Cheech.... I have two of these, and agree they are crap at best.... Both are the biggest model of the several that were available at the place of purchase... Success rate is about 20% at best, and the only way I was able to start a 4-107 was with the intake blocked to get her spinning....

I read a few reviews, as I believe the theory still has merit! ... This one is my starting point for the next attempt.... Probably will go bigger...

Amazon.com: Schumacher PSJ-2212 DSR ProSeries 2200 Peak Amps Jump Starter and Portable Power Unit: Automotive
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Old 01-02-2014, 12:44   #7
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Re: starting diesel with Honda 2000i

As others have said, the 12 V outlet on a Honda has a low amp rating, 10 amps I think and it won't begin to start the engine by itself. If left connected for a long time, it would charge up the dead batteries and then they would be able to start.


But the best solution is to connect the 120 V output to your shore power cord, turn off all 120 V appliances except for the shore battery charger and let it charge the starting battery.


But you need to be aware that a Honda EU2000i will only supply enough continuous current to run a 50-75 amp charger- about 13 amps. If you have a 100 amp inverter/charger for example it will overload the Honda. But those chargers are usually settable for maximum output current (or maximum AC input current) for just that reason.


How long you have to charge depends on how much current your shore charger puts out and the starting battery capacity. For a typical 80 amp hour starting battery you should be able to start at 1/2 charge or maybe an hour of charging with the right sized charger.


David
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Old 01-02-2014, 12:47   #8
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Re: starting diesel with Honda 2000i

If your batteries are truly dead, or if there's the chance of a shorted plate or some other damage that will preclude them (without further diagnoses) capable of holding a charge, I think there's a case for disconnecting/"debelting" the alternator, removing the starter and bolting on a spring-loaded starter:

Spring starters Simms, Lucas, CAV mechanical starter motors from Kineteco Home Page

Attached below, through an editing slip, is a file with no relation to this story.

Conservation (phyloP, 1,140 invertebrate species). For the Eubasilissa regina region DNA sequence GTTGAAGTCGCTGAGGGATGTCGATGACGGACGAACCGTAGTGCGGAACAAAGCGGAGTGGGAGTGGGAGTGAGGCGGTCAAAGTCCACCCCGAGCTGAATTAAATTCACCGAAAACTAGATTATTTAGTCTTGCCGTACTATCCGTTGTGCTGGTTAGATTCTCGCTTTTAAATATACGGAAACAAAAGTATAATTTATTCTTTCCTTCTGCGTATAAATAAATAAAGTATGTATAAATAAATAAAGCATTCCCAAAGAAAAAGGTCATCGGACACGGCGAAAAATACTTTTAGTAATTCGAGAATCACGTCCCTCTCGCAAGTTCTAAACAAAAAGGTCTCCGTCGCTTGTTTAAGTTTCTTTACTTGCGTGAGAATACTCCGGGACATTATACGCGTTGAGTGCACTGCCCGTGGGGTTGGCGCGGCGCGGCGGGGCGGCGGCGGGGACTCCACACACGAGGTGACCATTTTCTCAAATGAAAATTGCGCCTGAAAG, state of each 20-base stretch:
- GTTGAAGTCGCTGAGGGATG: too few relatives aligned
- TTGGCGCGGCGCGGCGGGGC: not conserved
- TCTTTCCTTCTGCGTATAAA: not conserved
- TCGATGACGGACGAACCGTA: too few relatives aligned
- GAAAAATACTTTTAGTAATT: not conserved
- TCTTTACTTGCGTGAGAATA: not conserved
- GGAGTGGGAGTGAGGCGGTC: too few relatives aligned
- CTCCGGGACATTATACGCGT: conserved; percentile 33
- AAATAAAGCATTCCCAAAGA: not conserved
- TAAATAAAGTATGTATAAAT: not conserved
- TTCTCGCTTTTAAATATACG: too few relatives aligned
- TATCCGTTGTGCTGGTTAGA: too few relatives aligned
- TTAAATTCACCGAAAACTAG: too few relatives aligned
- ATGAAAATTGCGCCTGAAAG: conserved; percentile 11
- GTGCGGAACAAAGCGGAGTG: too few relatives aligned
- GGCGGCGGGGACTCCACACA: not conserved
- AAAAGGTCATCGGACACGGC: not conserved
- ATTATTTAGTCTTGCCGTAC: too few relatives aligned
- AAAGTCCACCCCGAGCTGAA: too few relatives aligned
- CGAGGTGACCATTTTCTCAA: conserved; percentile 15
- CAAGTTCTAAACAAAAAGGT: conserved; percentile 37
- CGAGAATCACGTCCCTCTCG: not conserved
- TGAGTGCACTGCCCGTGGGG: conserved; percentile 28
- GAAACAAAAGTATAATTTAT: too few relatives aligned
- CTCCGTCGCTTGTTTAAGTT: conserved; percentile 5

These are common on items like bulldozers in the Arctic and other places where there's not much hope of holding a decent charge if you leave the equipment out of doors for a week.

There's not a lot of anecdotal evidence that they are particularly common aboard pleasure craft, but if I was going to carry a spare starter, I would give serious thought to carrying whatever mechanical starter fit my diesel. It seems logical to me.
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Old 01-02-2014, 13:27   #9
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Re: starting diesel with Honda 2000i

Quote:
Originally Posted by Cheechako View Post
A related issue: I bought one of the self contained jump start devices a couple years ago. I bought the good heavy duty one. When the batteries went dead on my boat (at the dock fortunately) I tried to use it... guess what? It doesnt work. The problem is.... if the batteries are really dead... they immediately soak up all the juice the jump start device is providing... so the motor wont turn over! I imagine it works if your batteries are just marginally dead. So much for that idea as a backup plan.
I'm surprised by this. I use them all the time to jump start trucks with totally dead batteries and motors 3 or 4 times the size. Maybe you just had a bad booster or connected to your house bank instead of the starter battery or your selector switch was turned to both. Just as a reference, we have 60 trucks in our fleet, live in Michigan, and have to do this on a monthly basis for years. Why you might ask? Computers and GPS systems left on overnight.

As far as the generator, don't charge the house bank unless your motor is only connected to it. Just charge the starting battery. I'd guess it will take about 1 minute. It doesn't take much to turn over a 75 hp motor.